Tatterhood

By Lauren A. Mills

I love folktales. Love. I’m tempted to say it’s the biggest section on my site. This is for a good reason: they’re archetypal, they can bridge cultures, and they’re reflective of our own culture, or even ourselves. I think we’re drawn to find fairytales that reflect ourselves, and this might explain why I love Tatterhood. The explanation being that I love ugly ducking stories (I still hope that I’ll turn into one), and I adore strong, feisty heroines who stand up for themselves and their loved ones.

Tatterhood has become a born-again favorite. I initially stumbled on it decades ago, and rediscovered it when I was looking up children’s books for my Children’s Services and Resources class (better known as the reason for this blog’s existence). I love it. I love the artwork, which are beautifully done by the author, I love the relationship between the main characters, I love the lesson, and I love the ending.

Perhaps I am getting ahead of myself, so let’s take a step back. Tatterhood is based on a Norwegian tale. The King and Queen long to have children, but the Queen has been unable to conceive. Taking the advice of an old woman, the Queen gives birth to two girls: the eldest, Tatterhood, and Isabella. Tatterhood carries a wooden spoon, rides a goat, dresses in rags and is generally repugnant. Isabella, by contrast, is beautiful, gentle, graceful and obedient. It is therefore double the tragedy when Isabella’s head is switched with that of a goat as retribution for the Queen’s mistake.

Rather then abandon her sister, Tatterhood demands a ship and sails off to discover a cure for her sister’s malady. They have a grand adventure and Tatterhood is successful in restoring her sister’s head. Ultimately, they land on a foreign land, and she demands to meet the King. He finally comes, sees Isabella and asks her to marry him on the spot. As part of the agreement, his brother has to marry Tatterhood.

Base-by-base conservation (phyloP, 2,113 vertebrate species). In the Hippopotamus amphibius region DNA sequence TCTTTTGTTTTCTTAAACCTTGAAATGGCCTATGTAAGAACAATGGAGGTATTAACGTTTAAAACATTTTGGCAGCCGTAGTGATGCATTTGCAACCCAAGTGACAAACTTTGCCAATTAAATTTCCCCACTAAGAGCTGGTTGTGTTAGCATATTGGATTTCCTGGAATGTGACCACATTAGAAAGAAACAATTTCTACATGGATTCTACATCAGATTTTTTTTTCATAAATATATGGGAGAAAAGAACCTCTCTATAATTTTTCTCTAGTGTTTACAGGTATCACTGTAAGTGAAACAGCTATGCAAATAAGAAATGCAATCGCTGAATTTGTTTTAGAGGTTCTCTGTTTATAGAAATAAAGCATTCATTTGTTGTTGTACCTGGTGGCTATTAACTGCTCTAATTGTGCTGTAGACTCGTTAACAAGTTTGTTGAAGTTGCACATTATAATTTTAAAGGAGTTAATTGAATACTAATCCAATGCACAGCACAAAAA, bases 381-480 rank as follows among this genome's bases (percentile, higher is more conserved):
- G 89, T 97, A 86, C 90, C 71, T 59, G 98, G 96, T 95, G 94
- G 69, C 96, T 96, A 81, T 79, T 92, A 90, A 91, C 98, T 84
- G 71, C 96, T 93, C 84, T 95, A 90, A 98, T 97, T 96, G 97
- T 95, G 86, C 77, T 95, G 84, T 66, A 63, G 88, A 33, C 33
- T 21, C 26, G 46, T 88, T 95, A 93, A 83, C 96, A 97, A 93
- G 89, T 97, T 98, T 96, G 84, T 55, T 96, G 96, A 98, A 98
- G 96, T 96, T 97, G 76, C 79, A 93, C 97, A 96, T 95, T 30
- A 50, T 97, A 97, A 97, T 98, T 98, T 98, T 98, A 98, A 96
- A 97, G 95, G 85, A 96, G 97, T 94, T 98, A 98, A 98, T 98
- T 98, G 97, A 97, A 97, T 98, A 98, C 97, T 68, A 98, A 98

I won’t give away the very ending, because it is to me one of the best parts of the story. Go find this book, then come back and read my review; don’t worry, I’ll wait.

The artwork of this story is phenomenal, and I think Mills deserves a lot of credit for her work. The fey design of the characters, the amber saturation, and the attention to detail are incredible. The details are what make it work. The hobgoblin villains, the wildness of Tatterhood, the gentleness of Isabella – it all comes through in the artwork with a life of it’s own.

As it is a retelling, there are of course differences from the original as Mills puts her own spin on the story. The basic elements are all still there, however, for which I am grateful. At the heart it’s still a story of light and dark, but here dark is not bad. It’s different, and ultimately even more lovely. Tatterhood is a lovable character, maligned by her mother despite being the oldest but still loved by her twin. She’s misunderstood, and doesn’t really care what you think. This attitude is amazingly refreshing; Tatterhood is a great role model for those who are different.

This story is sadly obscure, and I’m eternally grateful that my library system owns a copy. If you’re looking for a story with oddities, hobgoblins, strong heroines, donkeys, spoons, and high adventure on the seas, this book has it all, tied up with a pair of fairy tale endings. I highly recommend you check it out.

Suggested Ages: 6-9

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